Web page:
It will be drenched in meaning. Meaning will suffuse it like a fine chai. It will be so soaked in meaning I’ll need to use three Clean & Clear cloths.

It’s probably part of the plan, one of those dastardly Jewish plots to crash the stock market or end apartheid or circumcise the lizard people.

For weeks they trot out all the lectures and the books and the explanations and the alcohol and the heartfelt sincerity, intentionally trying to goad and annoy us.

So what? So what?

The only relief from all the meaning, from the too-familiar face, is G-d, arbitrary, non-existent, the chooser.

He wants it all for no reason at all; he wants it for what it is; it means nothing.

Either clean up your pathetic act and do the damn Mitzvos, Tzvi, or don’t. If you choose the former, you just have Him. If you choose the latter, you have nothing.

There are no stories about Him, there are no words that capture Him, nothing compares in individual or species.

How do you even know it’s Him you’ve met?

You’re just going to have to trust Him.

If He is indescribable, what’s so good about Him?

Answer the question before you show up here.

We find Him either in the brute manipulation of stuff into the correct configurations, or not at all.

If the correct configurations correspond to forms emanated both necessarily and willfully in a mode of infinitely detailed inter-inclusion as a web of meaning that captures all of the creation and neatly dices each being and all of their properties into a perfectly balanced framework whose very shapes convey the Truth unknowable and permeate reality with unlimited purpose, okay.


It’s only because He wanted it that way for no reason.

Or didn’t.

It means nothing.

Just do the damn Mitzvos.


Originally posted on Hevria.

On The Mysteries Of King Solomon And Koheles

I write this in my Sukkah, wearing my intellectual sleeping cap and bunny slippers, as the birds chirp all around on this glorious first morning of Chol Hamoed.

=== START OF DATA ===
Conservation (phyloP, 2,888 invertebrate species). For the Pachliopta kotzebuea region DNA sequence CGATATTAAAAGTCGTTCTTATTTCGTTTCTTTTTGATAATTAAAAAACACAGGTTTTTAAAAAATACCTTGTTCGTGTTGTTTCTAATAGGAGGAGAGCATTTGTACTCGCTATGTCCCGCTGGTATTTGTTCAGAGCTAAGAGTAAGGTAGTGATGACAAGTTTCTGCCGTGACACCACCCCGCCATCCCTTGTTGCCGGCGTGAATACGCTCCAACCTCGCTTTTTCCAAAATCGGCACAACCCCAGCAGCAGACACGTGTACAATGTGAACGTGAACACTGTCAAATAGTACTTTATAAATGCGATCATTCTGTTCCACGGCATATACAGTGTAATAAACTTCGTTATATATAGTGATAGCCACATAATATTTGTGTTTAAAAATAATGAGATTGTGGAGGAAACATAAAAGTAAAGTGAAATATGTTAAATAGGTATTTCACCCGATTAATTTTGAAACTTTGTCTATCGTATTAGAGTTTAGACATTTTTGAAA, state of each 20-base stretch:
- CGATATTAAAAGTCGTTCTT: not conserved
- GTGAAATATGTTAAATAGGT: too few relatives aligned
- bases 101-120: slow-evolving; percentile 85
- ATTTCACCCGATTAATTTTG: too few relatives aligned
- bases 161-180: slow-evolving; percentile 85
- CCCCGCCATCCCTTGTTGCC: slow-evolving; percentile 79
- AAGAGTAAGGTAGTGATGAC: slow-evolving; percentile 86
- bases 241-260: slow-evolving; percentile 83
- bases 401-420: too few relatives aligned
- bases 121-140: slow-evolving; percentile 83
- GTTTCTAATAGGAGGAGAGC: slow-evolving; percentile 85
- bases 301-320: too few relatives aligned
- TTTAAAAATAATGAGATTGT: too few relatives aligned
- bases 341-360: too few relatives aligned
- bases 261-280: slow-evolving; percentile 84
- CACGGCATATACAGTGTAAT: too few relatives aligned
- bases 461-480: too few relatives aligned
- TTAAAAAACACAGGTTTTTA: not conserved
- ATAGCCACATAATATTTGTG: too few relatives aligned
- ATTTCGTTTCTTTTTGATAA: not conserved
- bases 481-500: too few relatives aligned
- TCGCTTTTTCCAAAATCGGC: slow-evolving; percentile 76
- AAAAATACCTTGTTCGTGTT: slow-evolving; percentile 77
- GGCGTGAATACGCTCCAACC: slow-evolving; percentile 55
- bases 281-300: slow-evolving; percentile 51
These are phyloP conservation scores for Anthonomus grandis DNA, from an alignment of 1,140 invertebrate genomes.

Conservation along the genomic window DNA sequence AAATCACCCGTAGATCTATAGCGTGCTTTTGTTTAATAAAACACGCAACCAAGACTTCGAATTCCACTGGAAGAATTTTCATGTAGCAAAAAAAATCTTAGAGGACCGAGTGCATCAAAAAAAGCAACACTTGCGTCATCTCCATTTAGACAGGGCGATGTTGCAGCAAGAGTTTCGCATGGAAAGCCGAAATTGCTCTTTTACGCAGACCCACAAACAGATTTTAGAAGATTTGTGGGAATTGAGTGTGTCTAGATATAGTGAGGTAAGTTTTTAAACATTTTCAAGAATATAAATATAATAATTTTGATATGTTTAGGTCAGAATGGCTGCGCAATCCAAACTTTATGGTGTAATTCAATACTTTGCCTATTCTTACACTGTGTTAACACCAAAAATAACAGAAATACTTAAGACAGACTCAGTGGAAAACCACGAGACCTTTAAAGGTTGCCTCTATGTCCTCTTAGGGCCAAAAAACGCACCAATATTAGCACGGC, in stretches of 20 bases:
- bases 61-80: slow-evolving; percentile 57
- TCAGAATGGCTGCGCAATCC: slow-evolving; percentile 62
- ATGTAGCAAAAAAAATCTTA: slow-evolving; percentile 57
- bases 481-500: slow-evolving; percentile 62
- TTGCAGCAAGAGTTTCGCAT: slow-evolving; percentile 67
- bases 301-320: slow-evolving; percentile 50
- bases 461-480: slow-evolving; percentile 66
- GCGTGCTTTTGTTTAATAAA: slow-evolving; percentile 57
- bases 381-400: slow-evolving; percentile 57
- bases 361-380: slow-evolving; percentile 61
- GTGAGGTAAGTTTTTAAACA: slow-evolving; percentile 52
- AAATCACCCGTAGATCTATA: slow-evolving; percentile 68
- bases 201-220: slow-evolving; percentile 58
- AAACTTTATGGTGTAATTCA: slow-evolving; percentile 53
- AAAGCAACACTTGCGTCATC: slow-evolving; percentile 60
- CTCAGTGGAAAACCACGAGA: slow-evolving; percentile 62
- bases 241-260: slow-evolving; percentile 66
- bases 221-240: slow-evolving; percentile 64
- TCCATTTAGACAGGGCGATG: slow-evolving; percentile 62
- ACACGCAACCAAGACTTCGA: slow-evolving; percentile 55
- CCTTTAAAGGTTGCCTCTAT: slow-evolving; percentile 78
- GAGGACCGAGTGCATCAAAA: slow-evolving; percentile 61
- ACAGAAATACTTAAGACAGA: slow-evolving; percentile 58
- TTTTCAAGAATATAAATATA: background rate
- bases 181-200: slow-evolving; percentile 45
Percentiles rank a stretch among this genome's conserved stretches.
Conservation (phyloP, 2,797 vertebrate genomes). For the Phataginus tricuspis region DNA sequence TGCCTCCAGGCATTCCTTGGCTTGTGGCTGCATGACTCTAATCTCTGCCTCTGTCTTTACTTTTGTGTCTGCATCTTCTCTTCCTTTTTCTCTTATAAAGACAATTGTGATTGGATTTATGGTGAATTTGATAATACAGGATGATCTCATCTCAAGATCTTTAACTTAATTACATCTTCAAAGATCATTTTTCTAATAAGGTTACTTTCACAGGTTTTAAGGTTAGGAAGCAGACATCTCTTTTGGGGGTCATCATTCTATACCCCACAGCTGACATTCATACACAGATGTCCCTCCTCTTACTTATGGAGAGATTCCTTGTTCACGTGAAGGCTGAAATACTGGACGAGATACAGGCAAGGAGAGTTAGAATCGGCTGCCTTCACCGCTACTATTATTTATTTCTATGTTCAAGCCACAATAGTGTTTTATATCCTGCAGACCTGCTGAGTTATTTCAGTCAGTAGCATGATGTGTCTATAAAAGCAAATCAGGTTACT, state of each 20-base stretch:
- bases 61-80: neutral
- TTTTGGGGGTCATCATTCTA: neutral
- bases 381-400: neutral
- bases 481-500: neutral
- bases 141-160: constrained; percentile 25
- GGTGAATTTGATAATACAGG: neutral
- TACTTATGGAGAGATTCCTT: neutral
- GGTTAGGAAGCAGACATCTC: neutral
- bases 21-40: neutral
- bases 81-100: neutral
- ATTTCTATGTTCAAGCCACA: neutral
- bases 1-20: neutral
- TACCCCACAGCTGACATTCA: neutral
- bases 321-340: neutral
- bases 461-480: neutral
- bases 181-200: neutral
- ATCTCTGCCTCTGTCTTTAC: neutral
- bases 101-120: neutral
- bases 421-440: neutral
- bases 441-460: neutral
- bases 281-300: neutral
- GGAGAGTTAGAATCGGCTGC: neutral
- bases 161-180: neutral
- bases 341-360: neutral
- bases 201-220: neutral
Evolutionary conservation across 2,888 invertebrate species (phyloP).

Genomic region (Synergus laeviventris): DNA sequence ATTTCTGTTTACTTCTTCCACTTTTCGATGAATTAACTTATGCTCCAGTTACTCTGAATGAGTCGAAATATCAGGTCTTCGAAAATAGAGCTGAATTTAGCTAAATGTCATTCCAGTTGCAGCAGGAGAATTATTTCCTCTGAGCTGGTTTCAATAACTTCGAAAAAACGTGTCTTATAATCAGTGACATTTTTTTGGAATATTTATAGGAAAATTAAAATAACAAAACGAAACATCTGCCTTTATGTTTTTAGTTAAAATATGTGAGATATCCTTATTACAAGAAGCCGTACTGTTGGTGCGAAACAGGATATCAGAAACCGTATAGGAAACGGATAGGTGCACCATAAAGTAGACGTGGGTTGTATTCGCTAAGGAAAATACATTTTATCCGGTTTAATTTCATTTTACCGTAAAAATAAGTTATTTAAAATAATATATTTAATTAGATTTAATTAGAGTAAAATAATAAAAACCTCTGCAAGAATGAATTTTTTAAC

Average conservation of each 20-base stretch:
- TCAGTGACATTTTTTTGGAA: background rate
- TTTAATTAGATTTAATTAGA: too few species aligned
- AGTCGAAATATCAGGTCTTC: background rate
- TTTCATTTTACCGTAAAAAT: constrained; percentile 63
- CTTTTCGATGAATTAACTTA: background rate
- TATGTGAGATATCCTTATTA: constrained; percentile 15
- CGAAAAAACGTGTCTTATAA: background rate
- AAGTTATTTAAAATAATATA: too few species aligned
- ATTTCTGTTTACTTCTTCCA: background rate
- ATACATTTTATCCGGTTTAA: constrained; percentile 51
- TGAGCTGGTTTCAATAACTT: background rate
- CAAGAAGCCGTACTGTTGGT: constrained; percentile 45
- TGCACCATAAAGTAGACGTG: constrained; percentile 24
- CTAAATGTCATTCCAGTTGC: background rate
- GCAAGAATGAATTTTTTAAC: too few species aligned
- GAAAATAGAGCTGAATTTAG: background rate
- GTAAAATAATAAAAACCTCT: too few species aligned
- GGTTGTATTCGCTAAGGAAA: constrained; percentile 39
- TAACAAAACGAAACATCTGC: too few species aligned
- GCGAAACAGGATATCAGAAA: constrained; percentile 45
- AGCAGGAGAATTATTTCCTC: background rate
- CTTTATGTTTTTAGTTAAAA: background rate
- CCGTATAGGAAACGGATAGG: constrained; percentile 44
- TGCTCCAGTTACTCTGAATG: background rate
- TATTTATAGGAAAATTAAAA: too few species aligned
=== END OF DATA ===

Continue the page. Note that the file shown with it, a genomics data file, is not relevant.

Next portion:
Why, oh why, would Jews choose to read Koheles, Ecclesiastes, most nihilistic of all twenty-four scriptures, during a festival of joy? Granted, it is not my custom; Chabad does not put an emphasis of reading it during Sukkos. But on the other hand, I do not cynically believe (outside of some rather good jokes) that some other Jews don’t want to be happy. On the contrary, I love Koheles, and if I won’t be reading it with attendant weeping in my airy booth of immense holiness, I will at least take a moment to reflect on its abiding mysteries and its author.


If you didn’t know, Koheles is a book about how everything is purposeless and achieves nothing. Like another of King Solomon’s works (more on that below) it came off as somewhat unreligious at the meeting to decide which holy works should become canonical Jewish scripture, and like that other work, it was rescued because of its subtle redeeming qualities. (One notes that this is often the case with great geniuses with revolutionary ideas — their perspective is so lofty and removed that it often seems they are not contributing to the thing at all but are rather out just to tear everything down, and only with time does everyone else catch up and realize how great they were. On the other hand, sometimes they are just out to tear everything down and by the time you pierce through the intellectual fog everything is already destroyed. Distinguishing, as non-geniuses, between these types is a matter of great importance, unless you believe in Koheles, in which case it’s as empty and pointless as most human endeavors.) The non-subtle theme of Koheles is laid out at the beginning – Vanity of vanities, all is vanity, etc. And its redemptive quality is its penultimate verse: At the end of the day, once everything is heard, fear G-d and keep His commandments, for this is all man is.

That last line could just be a band-aid, a one-off easy answer to the insurmountable question of the gaping void. But it could also be an aikido throw, a sudden reversal of momentum that puts the rest of Koheles on its back by grounding the multifarious emptiness of the human endeavor upon a rock-solid, eternal foundation. Which isn’t too far-fetched; indeed, all of the ancient arguments for the existence of G-d rest upon the similar recognition of the baselessness of everything we see set before us, and the need at every moment for something to blow life into all of these powerless forms.

But this, too, seems off, since Solomon was surely a religious man at the outset of Koheles just as he was at its conclusion. Why, then, does he not brandish the easy religious answers to the meaning of various worldly pursuits? Could he not stop himself halfway through and reassure us with a wink that man conquers the world at the behest of the True and Eternal G-d, that our love is a function of His? Perhaps the wisest of men knows that we need all pretense of hope stripped away before he relents and finally tosses us a life preserver.